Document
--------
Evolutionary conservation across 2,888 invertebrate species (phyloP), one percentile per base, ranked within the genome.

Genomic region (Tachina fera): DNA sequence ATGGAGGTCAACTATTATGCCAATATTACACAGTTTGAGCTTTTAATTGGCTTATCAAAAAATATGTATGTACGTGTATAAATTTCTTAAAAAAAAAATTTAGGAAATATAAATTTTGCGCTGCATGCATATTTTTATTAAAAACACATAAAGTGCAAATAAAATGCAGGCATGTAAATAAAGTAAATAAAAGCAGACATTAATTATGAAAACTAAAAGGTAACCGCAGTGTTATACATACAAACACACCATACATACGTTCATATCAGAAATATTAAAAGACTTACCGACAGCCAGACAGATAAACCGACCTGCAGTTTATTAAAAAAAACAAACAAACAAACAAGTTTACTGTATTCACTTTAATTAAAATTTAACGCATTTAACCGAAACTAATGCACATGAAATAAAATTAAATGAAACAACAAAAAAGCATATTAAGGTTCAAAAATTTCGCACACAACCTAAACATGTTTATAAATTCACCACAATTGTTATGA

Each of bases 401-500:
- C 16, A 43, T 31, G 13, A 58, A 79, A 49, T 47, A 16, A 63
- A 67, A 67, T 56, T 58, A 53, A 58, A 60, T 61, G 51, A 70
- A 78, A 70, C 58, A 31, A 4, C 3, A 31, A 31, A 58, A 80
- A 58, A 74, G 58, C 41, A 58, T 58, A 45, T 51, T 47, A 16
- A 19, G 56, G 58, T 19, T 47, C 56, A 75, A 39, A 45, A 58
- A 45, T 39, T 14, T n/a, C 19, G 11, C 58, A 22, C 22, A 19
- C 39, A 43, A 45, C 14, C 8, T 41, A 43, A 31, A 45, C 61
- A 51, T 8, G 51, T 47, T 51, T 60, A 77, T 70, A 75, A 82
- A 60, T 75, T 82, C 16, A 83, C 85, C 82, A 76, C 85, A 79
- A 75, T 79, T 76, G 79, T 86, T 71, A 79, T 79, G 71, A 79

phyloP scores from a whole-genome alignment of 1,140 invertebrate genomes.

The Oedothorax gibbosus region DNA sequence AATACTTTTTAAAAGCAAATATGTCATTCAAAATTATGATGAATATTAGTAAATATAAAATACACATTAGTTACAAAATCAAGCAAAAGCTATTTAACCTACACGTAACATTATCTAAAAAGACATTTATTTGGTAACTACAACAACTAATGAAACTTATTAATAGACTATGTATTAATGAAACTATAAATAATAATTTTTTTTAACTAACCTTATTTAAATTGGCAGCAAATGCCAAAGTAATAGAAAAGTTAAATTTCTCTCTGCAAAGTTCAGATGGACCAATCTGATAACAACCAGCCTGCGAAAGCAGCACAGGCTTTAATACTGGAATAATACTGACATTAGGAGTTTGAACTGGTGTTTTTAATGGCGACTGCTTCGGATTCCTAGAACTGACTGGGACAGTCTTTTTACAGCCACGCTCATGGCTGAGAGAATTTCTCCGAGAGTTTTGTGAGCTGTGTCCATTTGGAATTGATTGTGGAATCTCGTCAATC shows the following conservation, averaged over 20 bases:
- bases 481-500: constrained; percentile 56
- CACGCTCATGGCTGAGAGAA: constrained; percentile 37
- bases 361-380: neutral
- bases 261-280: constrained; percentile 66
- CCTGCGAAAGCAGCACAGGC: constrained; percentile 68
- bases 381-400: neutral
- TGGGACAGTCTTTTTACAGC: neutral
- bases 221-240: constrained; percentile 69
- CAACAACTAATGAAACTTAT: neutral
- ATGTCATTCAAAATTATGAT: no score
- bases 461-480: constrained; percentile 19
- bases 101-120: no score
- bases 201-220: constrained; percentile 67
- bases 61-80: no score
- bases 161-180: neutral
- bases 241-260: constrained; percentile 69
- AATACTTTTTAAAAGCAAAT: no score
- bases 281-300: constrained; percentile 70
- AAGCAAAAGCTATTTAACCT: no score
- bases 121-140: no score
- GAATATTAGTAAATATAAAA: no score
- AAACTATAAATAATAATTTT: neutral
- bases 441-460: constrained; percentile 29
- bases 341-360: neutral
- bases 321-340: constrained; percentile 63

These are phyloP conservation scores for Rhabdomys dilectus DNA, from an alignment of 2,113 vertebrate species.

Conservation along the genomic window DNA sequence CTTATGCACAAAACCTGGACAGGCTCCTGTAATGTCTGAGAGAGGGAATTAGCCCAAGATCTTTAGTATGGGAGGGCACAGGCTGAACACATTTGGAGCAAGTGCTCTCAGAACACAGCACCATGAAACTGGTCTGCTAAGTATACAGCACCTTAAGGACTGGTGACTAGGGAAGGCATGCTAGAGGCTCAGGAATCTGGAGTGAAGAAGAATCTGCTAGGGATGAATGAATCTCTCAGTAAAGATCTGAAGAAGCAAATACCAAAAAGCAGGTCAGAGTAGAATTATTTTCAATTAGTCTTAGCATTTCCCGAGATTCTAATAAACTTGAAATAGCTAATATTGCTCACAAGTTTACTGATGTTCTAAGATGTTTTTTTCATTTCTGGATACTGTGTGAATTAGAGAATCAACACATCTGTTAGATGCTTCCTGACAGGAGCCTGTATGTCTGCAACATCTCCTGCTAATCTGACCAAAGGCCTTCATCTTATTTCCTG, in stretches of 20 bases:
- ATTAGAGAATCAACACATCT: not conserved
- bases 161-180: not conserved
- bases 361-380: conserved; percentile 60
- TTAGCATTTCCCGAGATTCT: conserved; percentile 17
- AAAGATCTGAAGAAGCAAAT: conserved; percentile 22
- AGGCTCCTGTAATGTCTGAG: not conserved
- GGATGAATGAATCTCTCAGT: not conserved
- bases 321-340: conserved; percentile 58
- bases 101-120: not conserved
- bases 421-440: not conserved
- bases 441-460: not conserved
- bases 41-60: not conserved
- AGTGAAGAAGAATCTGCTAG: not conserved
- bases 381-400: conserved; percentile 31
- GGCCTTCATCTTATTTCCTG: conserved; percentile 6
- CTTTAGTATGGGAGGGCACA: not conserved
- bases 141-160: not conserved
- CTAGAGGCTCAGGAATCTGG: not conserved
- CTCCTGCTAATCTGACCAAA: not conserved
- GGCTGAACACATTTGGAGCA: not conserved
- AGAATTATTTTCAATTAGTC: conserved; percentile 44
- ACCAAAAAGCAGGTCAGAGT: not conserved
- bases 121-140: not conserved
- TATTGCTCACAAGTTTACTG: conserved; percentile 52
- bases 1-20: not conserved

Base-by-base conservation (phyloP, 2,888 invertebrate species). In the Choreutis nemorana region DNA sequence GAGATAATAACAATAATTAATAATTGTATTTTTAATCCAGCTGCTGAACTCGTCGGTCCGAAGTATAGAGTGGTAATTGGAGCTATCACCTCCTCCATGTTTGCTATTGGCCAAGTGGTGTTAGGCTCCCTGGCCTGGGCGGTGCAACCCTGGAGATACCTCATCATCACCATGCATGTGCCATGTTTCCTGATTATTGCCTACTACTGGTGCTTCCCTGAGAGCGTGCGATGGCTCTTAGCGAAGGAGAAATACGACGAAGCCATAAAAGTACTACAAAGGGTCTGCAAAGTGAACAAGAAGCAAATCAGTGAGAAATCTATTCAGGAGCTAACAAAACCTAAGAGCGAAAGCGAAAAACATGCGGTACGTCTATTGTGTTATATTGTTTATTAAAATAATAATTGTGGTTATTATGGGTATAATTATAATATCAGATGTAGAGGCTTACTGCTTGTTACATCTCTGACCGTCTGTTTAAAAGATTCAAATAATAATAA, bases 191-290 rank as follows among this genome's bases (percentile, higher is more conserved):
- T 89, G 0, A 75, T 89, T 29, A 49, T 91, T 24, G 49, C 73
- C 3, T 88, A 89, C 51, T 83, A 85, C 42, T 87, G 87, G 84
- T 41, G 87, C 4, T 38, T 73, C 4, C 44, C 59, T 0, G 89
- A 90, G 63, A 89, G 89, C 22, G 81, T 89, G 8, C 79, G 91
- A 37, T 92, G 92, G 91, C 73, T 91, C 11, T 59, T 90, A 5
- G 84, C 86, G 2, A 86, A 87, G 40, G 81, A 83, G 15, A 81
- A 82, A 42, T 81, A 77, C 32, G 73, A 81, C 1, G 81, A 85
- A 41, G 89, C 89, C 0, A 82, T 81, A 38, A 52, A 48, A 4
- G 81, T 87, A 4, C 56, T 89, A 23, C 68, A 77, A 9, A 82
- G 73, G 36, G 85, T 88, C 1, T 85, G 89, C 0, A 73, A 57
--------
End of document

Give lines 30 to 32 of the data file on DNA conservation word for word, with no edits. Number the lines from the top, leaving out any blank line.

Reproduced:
- bases 161-180: neutral
- bases 241-260: constrained; percentile 69
- AATACTTTTTAAAAGCAAAT: no score